SAN DIEGO -- It was a Magic start to the season for everyone with the Los Angeles Dodgers except for reigning NL Cy Young Award winner Clayton Kershaw, who was too sick to go longer than three innings on opening day.
Johnson, the former Lakers great who is part of a group buying the Dodgers from McCourt for $2.15 billion, had a big smile after Matt Kemp hit a two-run homer in the eighth, giving him three RBI.
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"It was kind of cool -- right when I came back from hitting the home run, he stuck his head in the dugout and said, 'Nice job, kid,' " Kemp said. "I was like, 'Hey, it's Magic Johnson right there, man.' It's good to have him around and good to see him. That was a little motivation right there. I was pretty pumped up for that. It was a good day all around. Good 'W.' "
Johnson and McCourt sat next to each other and chatted throughout the game.
Johnson didn't comment as he was quickly whisked out of the ballpark in an SUV.
Kershaw left with the stomach flu after limiting the Padres to two hits through three innings. He struck out three, walked one and singled off newcomer Edinson Volquez in the third for the Dodgers' first hit of the season.
Manager Don Mattingly said he saw Kershaw lying down in the tunnel behind the dugout after the third.
"It's not a real good sign when your starting pitcher was laying down," Mattingly said.
Mattingly said he and pitching coach Rick Honeycutt discussed holding out Kershaw.
"He wanted to go," the manager said. "He wasn't dizzy or didn't have a fever or any of that kind of stuff, so it was one of those situations where he wanted to go.
"I'm sure [the Padres] were looking for a lot more out there on opening day," Mattingly added. "His fastball probably looked more like some type of a changeup or something. Basically he was trying to get quick innings, get through them, get off the field, try to survive inning by inning. Pretty impressive, really, that he gets that far."
Said Padres manager Bud Black: "It's nice to get him out of the game, thinking the Cy Young Award winner is out and you have six innings to go score runs."
It was a poor start for the Padres. Volquez walked in L.A's first two runs in the fourth inning and the Padres committed three errors, two of which led to the Dodgers' third run.
Volquez (0-1), Cincinnati's opening-day starter a year ago, struck out five through three scoreless innings and singled off Kershaw in the third for the Padres' first hit.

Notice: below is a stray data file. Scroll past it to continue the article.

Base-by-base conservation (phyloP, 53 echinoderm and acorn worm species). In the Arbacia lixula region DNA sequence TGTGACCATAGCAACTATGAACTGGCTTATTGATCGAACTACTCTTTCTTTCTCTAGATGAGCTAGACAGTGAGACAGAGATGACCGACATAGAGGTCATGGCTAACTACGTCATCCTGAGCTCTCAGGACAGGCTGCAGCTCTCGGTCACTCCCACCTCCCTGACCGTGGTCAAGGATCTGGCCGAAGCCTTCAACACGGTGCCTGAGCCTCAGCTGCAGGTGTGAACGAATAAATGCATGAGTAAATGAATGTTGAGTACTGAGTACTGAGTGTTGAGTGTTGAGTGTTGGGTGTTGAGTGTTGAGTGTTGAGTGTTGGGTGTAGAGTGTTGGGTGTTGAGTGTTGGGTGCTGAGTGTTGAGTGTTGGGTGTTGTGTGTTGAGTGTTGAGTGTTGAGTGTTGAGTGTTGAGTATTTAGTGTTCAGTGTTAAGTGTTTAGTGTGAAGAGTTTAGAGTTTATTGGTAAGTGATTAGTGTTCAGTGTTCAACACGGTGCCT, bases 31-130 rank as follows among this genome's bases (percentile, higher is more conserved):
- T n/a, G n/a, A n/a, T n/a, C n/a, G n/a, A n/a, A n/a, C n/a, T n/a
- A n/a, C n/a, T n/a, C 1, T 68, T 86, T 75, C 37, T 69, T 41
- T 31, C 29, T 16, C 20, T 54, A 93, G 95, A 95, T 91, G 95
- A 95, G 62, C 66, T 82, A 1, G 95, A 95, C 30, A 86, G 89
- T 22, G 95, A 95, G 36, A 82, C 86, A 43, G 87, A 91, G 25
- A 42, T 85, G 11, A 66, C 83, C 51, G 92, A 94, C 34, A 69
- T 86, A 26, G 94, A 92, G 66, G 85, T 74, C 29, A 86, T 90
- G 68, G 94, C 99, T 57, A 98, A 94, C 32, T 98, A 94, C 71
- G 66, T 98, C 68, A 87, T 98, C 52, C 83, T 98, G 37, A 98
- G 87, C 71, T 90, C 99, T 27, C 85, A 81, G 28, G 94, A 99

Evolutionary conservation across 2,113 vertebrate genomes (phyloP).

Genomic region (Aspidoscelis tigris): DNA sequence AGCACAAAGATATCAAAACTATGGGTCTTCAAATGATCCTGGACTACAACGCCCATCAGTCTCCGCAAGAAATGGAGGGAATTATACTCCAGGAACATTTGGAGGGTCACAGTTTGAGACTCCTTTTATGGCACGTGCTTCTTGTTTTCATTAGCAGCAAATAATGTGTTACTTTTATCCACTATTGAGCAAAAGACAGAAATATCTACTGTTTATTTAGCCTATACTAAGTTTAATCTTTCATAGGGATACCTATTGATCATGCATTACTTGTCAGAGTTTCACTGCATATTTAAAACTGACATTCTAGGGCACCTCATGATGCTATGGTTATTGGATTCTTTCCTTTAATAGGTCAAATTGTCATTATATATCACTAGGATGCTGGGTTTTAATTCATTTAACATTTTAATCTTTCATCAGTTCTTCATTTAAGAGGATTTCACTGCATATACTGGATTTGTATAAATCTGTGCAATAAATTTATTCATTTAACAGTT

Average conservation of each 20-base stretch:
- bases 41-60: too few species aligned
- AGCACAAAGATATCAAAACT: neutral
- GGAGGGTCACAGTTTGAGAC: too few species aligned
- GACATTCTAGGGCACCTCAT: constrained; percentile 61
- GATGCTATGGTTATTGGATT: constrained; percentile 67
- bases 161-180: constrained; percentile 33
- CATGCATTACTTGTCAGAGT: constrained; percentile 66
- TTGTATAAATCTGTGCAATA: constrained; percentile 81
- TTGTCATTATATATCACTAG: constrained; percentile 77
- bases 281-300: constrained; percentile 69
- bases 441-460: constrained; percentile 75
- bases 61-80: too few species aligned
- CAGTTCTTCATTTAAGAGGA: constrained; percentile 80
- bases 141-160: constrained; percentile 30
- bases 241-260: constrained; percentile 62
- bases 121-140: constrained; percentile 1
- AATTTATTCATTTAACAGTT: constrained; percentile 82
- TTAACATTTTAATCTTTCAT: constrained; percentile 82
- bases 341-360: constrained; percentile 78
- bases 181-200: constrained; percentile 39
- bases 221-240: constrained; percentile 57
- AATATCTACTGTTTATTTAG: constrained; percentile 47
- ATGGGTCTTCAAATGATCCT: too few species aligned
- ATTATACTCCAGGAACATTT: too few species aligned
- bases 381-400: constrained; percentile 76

He then allowed two runs on four walks, including three in a row, and two singles in the fourth. Volquez loaded the bases with one out before walking James Loney. Andre Ethier was called out trying to score on a wild pitch, but replays showed he touched the plate just before Volquez tagged him. Volquez again loaded the bases, and then walked A.J. Ellis.
"I lost my control a little bit in the fourth," Volquez said. "I got lucky to get out of there with two runs. I thought I made some good pitches for strikes and they were called balls."
A half-inning earlier, the Padres loaded the bases with two outs against Kershaw before Chase Headley took a called third strike.
Volquez went five, allowing three runs, two earned, and three hits. He struck out seven and walked four.
Dee Gordon led off the Dodgers' fifth with a fly ball to center that glanced off Cameron Maybin's glove for a three-base error. With one out, Gordon scored when shortstop Jason Bartlett booted Kemp's grounder.
Kemp hit a drive to right off Brad Brach in the eighth, making it 5-1. Brach was recalled earlier in the day from Triple-A.
- The Padres placed RHP Tim Stauffer on the 15-day disabled list, retroactive to Wednesday, with a strained pitching elbow. Stauffer had been expected to start the season opener before he experienced soreness in his arm. To take Stauffer's roster spot, Brach was recalled from Tucson.
- The four-game series continues Friday night, when the scheduled starters are Chad Billingsley for the Dodgers and Cory Luebke for the Padres.
- Jerry Coleman, celebrating his 70th year in baseball and his 40th with the Padres, threw out the ceremonial first pitch. The longtime broadcaster played second base for the New York Yankees for nine seasons and managed the Padres in 1980.